the dorian, however, does not have all of the chord tones and would therefore sound a bit "clashy". Conventionally unacceptable combination, although everything has potential to sound good.

This is where it gets a little bit more complicated.

Lets say that instead of playing a cmaj, you are playing a cmaj#11! Jazzy!

the #11 in a c#11 is actually the same note as a #4, so in the context of c, the #11/#4 is f#. a Cmaj scale with a #4 is, as we talked about above, a mixolydian scale!

If we were to now play that over a Cmaj#11, it would sound pretty fricking jazzy and cool.

the same goes for the other modes, but always remember music is entirely subjective and I love playing clashy, incorrect music (that's where the funky stuff lives).

there is no rule saying a chord can't go with a scale. Context is key and I rarely improv via "scales". scales might influence the direction of an improvisation, but shouldn't prescribe.

to recap, the mixolydian is a cmaj scale with a # 4, and a cmaj#11 is just a cmaj chord with a #4 in the actual chord. they therefore sound "good" together.

This applies to all of the other modes, giving you more options for improv.

But in all reality, you can hit random notes the whole way through, and as long as there is relationship, syncopation, and resolve, it will always sound pretty awesome.

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    The mixolydian scale is not a diatonic major scale with a sharpened 4th, that's the lydian scale. C Mixolydian is as the C major scale but with a b7th. You COULD say that the mixolydian scale is a C major scale starting from the G.
    – OwenM
    Commented Aug 2, 2023 at 23:29
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The general principle behind chord—scale correspondence is that the scale should capture the chord tones in strong metrical positions (e.g., on the beats). So, taking the example of a C major chord, one would use a scale that begins on C, E, or G, but not F (F in particular, because the sound against the chord is usually considered harsh, unless the F is on an off-beat, say).

This also means that a variety of scales will "work" with a C major chord, depending on what else is happening in the music. C major, of course, but also C lydian, E natural or harmonic minor, C major b2, C harmonic major, the chromatic scale, and others.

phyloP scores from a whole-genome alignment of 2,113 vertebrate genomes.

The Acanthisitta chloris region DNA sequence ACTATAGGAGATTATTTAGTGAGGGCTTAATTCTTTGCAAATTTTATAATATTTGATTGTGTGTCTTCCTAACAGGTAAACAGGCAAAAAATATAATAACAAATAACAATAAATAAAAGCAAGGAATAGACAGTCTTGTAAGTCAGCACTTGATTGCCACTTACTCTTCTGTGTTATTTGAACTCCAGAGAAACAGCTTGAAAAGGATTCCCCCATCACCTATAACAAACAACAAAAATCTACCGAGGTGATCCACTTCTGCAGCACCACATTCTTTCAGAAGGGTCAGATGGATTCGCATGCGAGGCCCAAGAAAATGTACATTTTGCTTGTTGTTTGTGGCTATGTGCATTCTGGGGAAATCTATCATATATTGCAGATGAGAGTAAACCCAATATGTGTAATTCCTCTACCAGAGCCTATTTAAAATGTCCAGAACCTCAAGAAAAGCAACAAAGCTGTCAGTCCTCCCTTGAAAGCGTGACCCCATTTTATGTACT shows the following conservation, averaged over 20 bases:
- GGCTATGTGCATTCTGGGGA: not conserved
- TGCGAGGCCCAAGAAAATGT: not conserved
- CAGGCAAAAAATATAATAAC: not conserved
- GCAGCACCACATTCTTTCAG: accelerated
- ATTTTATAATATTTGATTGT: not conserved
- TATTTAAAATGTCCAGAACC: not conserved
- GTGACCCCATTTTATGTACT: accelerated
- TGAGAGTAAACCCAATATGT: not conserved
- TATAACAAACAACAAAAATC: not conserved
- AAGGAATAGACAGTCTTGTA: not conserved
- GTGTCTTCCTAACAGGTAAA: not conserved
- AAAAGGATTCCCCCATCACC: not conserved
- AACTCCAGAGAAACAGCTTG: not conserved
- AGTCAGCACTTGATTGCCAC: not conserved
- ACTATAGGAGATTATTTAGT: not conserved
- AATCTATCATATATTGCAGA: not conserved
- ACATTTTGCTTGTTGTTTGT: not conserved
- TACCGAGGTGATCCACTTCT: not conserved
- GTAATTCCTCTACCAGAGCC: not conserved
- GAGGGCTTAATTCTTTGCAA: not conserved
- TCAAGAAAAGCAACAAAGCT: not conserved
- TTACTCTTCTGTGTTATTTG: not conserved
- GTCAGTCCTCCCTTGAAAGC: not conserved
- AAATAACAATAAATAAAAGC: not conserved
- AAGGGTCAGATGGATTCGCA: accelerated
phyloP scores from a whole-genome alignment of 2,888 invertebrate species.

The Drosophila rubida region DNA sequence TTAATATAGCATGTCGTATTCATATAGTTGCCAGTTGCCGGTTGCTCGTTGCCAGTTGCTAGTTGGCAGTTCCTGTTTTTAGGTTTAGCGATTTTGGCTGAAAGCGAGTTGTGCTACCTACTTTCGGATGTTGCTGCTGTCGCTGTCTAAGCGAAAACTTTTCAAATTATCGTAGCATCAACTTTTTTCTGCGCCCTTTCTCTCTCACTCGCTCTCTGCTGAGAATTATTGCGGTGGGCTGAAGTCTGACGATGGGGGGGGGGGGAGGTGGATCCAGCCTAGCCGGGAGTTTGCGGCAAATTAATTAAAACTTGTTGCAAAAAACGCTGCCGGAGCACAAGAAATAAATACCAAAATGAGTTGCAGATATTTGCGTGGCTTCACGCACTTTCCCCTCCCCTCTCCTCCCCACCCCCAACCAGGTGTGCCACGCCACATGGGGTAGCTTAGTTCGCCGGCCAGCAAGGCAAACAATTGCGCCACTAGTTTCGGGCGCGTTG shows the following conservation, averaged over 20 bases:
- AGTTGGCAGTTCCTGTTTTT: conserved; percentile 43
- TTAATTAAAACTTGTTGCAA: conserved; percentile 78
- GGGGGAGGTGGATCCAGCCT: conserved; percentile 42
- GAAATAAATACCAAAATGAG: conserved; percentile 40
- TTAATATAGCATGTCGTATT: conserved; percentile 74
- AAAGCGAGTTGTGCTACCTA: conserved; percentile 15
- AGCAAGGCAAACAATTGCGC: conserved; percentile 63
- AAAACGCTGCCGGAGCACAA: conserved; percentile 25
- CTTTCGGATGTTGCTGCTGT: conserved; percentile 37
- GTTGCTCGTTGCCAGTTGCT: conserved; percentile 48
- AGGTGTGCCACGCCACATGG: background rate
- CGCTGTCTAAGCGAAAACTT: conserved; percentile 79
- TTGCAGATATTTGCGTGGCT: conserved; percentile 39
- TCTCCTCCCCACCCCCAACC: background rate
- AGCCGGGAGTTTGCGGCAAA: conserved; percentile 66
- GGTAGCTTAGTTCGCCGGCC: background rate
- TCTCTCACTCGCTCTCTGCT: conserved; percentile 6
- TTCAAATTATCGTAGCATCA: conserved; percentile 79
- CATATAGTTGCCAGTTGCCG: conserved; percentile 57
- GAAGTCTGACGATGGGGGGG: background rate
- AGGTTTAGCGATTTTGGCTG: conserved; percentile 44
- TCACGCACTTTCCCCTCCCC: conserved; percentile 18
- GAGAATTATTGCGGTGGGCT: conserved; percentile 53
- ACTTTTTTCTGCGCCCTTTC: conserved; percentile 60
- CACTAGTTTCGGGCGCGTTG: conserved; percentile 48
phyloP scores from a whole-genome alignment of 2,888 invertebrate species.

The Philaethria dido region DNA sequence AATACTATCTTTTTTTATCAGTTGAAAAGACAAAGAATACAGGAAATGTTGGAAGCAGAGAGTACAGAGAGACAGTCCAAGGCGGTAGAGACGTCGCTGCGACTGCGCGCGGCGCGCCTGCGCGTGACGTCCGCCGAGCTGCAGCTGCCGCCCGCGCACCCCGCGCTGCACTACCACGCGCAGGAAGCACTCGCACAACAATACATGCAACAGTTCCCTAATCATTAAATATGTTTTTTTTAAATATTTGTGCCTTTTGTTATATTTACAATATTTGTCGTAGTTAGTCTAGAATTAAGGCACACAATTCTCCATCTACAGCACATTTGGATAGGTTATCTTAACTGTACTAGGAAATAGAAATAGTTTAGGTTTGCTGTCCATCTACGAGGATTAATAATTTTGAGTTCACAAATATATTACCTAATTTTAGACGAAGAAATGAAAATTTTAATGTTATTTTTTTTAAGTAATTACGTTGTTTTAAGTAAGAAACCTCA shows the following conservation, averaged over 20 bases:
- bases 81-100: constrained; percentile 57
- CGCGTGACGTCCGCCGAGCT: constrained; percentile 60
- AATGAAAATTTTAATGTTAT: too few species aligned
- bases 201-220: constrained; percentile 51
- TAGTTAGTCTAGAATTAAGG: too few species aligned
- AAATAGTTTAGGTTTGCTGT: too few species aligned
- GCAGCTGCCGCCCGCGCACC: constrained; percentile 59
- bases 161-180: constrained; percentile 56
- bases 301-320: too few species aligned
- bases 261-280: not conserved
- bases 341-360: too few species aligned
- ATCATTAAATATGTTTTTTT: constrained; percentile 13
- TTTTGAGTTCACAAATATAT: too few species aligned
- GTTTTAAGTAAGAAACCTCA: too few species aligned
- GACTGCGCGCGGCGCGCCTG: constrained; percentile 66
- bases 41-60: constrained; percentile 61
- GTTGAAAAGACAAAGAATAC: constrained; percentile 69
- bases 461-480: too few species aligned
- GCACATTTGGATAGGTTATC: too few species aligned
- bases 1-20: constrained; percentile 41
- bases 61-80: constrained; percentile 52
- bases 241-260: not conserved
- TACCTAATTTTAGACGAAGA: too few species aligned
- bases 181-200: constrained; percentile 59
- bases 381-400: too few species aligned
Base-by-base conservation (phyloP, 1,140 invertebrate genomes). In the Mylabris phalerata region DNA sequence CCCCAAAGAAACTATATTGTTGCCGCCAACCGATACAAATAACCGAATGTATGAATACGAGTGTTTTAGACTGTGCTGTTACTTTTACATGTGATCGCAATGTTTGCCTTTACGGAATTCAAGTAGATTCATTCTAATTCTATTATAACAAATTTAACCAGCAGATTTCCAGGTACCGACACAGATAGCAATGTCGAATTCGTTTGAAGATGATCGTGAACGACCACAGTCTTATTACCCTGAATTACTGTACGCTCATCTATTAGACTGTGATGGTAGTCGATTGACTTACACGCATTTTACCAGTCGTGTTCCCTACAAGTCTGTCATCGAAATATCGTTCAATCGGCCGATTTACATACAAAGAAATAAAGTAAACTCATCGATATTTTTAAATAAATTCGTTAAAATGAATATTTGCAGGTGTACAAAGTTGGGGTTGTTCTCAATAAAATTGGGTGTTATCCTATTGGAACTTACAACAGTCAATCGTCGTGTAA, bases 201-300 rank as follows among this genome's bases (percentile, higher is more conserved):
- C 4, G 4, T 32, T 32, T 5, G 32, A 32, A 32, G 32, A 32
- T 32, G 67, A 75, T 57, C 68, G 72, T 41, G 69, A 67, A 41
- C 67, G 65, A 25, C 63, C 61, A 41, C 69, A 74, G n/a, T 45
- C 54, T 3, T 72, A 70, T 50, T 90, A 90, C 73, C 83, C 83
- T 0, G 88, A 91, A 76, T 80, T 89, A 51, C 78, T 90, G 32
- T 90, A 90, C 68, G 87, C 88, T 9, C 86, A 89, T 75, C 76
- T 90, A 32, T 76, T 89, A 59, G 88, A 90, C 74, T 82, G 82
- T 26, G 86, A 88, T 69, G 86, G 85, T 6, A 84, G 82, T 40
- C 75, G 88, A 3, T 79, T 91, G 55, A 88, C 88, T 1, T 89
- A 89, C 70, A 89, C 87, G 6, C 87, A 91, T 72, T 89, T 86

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  • Thank you Aaron for your help.....so it would be Ok to run a minor scale (in your example E natural or harmonic minor (or possibly E Phrygian?)) over a Major chord? I was thinking that the minor sound would clash with the C major sound. I guess that's why I thought to avoid running an A natural minor over a C major chord also. I do understand the concern over starting with an F (half step dissonance with the E).
    – user90561
    Commented May 21, 2023 at 17:35
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    @Robert Yes, E phrygian could also work, again depending on context. The "minor" sound won't conflict, because the C chord will still be present, anchoring the harmony. The E scale, then, just becomes a variation of the overall color or the music. Of more concern that the minor sound would the that, if just playing the E scale, a B will fall on the beat. That could conflict, because it would temporarily create a CM7 chord. In jazz that would be fine, but in rock it might be out of place.
    – Aaron
    Commented May 21, 2023 at 18:06
  • M Mancini would beg to differ - 3rd bar of 'Moon River' B note against an F chord!
    – Tim
    Commented May 22, 2023 at 7:41
  • @Tim B is fine. Bb less so.
    – Aaron
    Commented May 22, 2023 at 7:57
  • @Tim Without checking any references, I hear it in my head more like a G/F chord, followed by an F right before the melody hits the A note. Commented May 22, 2023 at 12:05